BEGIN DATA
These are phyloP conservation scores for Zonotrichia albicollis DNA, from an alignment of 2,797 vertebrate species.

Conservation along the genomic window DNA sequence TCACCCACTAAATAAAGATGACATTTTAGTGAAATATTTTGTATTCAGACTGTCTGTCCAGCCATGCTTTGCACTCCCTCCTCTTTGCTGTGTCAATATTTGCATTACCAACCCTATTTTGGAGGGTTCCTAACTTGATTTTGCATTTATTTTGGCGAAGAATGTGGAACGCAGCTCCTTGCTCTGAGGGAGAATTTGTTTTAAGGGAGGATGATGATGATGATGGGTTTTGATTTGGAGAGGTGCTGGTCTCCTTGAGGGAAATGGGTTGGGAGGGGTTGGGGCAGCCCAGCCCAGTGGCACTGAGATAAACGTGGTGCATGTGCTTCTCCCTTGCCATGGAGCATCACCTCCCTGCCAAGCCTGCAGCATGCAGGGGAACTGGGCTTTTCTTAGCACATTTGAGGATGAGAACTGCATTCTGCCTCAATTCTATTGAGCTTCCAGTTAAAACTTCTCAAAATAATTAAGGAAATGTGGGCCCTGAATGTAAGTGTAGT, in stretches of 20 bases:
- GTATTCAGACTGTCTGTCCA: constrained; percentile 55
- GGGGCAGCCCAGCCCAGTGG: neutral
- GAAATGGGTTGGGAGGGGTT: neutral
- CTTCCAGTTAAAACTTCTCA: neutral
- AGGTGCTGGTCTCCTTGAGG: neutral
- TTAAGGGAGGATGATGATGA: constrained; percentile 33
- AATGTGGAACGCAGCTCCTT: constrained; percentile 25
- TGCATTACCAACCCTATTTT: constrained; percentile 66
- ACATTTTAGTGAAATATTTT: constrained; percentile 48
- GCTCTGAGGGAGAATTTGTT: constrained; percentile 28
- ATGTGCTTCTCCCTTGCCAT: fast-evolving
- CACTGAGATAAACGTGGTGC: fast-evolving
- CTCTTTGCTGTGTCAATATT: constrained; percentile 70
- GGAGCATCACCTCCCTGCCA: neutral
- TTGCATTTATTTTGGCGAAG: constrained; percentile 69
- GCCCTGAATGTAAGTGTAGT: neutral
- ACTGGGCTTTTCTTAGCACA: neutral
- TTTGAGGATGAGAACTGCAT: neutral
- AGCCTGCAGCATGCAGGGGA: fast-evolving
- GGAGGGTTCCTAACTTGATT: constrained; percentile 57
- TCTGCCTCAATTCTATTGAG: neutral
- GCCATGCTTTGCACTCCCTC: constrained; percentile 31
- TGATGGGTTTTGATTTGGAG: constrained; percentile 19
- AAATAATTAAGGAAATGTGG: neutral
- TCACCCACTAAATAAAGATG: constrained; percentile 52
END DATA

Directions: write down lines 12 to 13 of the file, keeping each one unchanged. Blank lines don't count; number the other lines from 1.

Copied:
- GCTCTGAGGGAGAATTTGTT: constrained; percentile 28
- ATGTGCTTCTCCCTTGCCAT: fast-evolving